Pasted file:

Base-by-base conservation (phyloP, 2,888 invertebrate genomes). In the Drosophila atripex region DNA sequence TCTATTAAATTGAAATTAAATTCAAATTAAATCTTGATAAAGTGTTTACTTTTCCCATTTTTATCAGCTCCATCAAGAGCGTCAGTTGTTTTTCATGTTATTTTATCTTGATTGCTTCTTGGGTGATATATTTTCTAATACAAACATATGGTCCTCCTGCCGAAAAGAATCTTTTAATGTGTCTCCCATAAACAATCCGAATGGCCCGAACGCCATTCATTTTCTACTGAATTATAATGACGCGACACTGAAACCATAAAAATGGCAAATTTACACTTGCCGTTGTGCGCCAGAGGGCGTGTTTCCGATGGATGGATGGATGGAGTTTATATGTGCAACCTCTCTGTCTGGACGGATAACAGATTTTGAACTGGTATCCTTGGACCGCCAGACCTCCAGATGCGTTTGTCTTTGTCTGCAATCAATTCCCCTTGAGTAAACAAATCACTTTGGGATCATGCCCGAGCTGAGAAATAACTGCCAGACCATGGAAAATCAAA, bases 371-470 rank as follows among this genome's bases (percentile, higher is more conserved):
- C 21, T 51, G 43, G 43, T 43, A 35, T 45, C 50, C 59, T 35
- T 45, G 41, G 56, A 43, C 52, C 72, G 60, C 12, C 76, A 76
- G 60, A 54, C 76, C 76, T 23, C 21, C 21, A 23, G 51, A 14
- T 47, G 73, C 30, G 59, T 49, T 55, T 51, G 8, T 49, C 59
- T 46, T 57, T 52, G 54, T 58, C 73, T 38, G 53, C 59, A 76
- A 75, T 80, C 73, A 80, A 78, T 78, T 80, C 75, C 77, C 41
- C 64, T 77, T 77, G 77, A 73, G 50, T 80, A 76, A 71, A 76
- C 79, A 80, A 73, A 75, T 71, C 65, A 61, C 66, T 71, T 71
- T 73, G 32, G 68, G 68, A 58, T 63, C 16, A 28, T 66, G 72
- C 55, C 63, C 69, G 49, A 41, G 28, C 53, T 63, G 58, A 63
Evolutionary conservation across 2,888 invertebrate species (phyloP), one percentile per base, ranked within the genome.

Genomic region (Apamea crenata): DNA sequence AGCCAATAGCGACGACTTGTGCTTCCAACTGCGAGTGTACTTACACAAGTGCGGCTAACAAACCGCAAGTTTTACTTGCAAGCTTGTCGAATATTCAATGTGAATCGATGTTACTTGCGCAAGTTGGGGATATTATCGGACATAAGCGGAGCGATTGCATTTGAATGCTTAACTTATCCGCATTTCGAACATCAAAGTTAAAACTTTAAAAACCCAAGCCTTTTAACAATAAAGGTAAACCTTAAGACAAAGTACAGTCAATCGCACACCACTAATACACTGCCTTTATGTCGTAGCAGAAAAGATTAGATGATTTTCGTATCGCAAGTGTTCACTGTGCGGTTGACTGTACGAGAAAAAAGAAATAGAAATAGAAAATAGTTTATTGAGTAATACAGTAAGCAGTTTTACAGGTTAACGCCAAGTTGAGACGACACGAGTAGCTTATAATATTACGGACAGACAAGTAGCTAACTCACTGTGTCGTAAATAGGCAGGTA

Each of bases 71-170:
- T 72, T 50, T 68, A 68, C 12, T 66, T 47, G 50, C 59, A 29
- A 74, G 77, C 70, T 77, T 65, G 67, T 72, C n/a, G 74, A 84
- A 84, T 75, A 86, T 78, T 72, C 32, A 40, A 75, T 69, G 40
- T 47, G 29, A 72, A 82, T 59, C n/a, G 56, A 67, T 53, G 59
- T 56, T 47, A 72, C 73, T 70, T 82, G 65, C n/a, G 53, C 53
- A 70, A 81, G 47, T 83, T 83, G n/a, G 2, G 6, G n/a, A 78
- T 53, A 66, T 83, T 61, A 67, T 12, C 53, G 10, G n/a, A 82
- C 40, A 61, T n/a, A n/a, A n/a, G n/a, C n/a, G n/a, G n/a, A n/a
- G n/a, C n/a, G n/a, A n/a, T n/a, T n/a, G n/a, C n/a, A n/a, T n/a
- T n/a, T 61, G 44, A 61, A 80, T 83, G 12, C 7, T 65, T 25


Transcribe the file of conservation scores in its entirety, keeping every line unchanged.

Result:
Base-by-base conservation (phyloP, 2,888 invertebrate genomes). In the Drosophila atripex region DNA sequence TCTATTAAATTGAAATTAAATTCAAATTAAATCTTGATAAAGTGTTTACTTTTCCCATTTTTATCAGCTCCATCAAGAGCGTCAGTTGTTTTTCATGTTATTTTATCTTGATTGCTTCTTGGGTGATATATTTTCTAATACAAACATATGGTCCTCCTGCCGAAAAGAATCTTTTAATGTGTCTCCCATAAACAATCCGAATGGCCCGAACGCCATTCATTTTCTACTGAATTATAATGACGCGACACTGAAACCATAAAAATGGCAAATTTACACTTGCCGTTGTGCGCCAGAGGGCGTGTTTCCGATGGATGGATGGATGGAGTTTATATGTGCAACCTCTCTGTCTGGACGGATAACAGATTTTGAACTGGTATCCTTGGACCGCCAGACCTCCAGATGCGTTTGTCTTTGTCTGCAATCAATTCCCCTTGAGTAAACAAATCACTTTGGGATCATGCCCGAGCTGAGAAATAACTGCCAGACCATGGAAAATCAAA, bases 371-470 rank as follows among this genome's bases (percentile, higher is more conserved):
- C 21, T 51, G 43, G 43, T 43, A 35, T 45, C 50, C 59, T 35
- T 45, G 41, G 56, A 43, C 52, C 72, G 60, C 12, C 76, A 76
- G 60, A 54, C 76, C 76, T 23, C 21, C 21, A 23, G 51, A 14
- T 47, G 73, C 30, G 59, T 49, T 55, T 51, G 8, T 49, C 59
- T 46, T 57, T 52, G 54, T 58, C 73, T 38, G 53, C 59, A 76
- A 75, T 80, C 73, A 80, A 78, T 78, T 80, C 75, C 77, C 41
- C 64, T 77, T 77, G 77, A 73, G 50, T 80, A 76, A 71, A 76
- C 79, A 80, A 73, A 75, T 71, C 65, A 61, C 66, T 71, T 71
- T 73, G 32, G 68, G 68, A 58, T 63, C 16, A 28, T 66, G 72
- C 55, C 63, C 69, G 49, A 41, G 28, C 53, T 63, G 58, A 63
Evolutionary conservation across 2,888 invertebrate species (phyloP), one percentile per base, ranked within the genome.

Genomic region (Apamea crenata): DNA sequence AGCCAATAGCGACGACTTGTGCTTCCAACTGCGAGTGTACTTACACAAGTGCGGCTAACAAACCGCAAGTTTTACTTGCAAGCTTGTCGAATATTCAATGTGAATCGATGTTACTTGCGCAAGTTGGGGATATTATCGGACATAAGCGGAGCGATTGCATTTGAATGCTTAACTTATCCGCATTTCGAACATCAAAGTTAAAACTTTAAAAACCCAAGCCTTTTAACAATAAAGGTAAACCTTAAGACAAAGTACAGTCAATCGCACACCACTAATACACTGCCTTTATGTCGTAGCAGAAAAGATTAGATGATTTTCGTATCGCAAGTGTTCACTGTGCGGTTGACTGTACGAGAAAAAAGAAATAGAAATAGAAAATAGTTTATTGAGTAATACAGTAAGCAGTTTTACAGGTTAACGCCAAGTTGAGACGACACGAGTAGCTTATAATATTACGGACAGACAAGTAGCTAACTCACTGTGTCGTAAATAGGCAGGTA

Each of bases 71-170:
- T 72, T 50, T 68, A 68, C 12, T 66, T 47, G 50, C 59, A 29
- A 74, G 77, C 70, T 77, T 65, G 67, T 72, C n/a, G 74, A 84
- A 84, T 75, A 86, T 78, T 72, C 32, A 40, A 75, T 69, G 40
- T 47, G 29, A 72, A 82, T 59, C n/a, G 56, A 67, T 53, G 59
- T 56, T 47, A 72, C 73, T 70, T 82, G 65, C n/a, G 53, C 53
- A 70, A 81, G 47, T 83, T 83, G n/a, G 2, G 6, G n/a, A 78
- T 53, A 66, T 83, T 61, A 67, T 12, C 53, G 10, G n/a, A 82
- C 40, A 61, T n/a, A n/a, A n/a, G n/a, C n/a, G n/a, G n/a, A n/a
- G n/a, C n/a, G n/a, A n/a, T n/a, T n/a, G n/a, C n/a, A n/a, T n/a
- T n/a, T 61, G 44, A 61, A 80, T 83, G 12, C 7, T 65, T 25